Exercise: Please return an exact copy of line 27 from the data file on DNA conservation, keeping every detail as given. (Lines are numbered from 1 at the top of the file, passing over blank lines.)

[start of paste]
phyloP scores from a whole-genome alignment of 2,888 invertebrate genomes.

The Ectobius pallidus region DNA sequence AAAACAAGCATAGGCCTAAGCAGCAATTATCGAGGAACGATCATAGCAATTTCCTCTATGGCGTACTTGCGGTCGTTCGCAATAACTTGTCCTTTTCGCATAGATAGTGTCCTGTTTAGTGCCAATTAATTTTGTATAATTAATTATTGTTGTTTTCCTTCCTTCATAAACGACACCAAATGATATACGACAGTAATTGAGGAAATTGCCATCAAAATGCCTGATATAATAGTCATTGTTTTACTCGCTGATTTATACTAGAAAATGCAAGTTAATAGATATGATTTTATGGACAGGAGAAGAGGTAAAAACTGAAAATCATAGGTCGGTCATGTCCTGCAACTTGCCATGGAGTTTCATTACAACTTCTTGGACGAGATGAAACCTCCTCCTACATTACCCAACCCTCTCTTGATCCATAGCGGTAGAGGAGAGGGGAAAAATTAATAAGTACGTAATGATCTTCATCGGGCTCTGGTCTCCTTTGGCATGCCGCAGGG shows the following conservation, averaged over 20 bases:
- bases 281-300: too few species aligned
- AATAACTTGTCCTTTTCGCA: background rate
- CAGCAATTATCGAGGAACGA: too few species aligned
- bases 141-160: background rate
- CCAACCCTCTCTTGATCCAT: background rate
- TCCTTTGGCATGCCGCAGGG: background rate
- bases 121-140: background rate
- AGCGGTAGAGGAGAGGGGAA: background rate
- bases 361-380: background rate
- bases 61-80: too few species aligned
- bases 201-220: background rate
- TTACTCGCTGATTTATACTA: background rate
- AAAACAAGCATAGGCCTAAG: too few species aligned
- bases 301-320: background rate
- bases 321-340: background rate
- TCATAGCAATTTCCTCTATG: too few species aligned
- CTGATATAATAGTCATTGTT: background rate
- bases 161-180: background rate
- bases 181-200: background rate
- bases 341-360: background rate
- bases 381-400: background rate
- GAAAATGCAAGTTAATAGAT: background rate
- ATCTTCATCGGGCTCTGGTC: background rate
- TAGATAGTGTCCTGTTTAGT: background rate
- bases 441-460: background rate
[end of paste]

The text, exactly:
- bases 441-460: background rate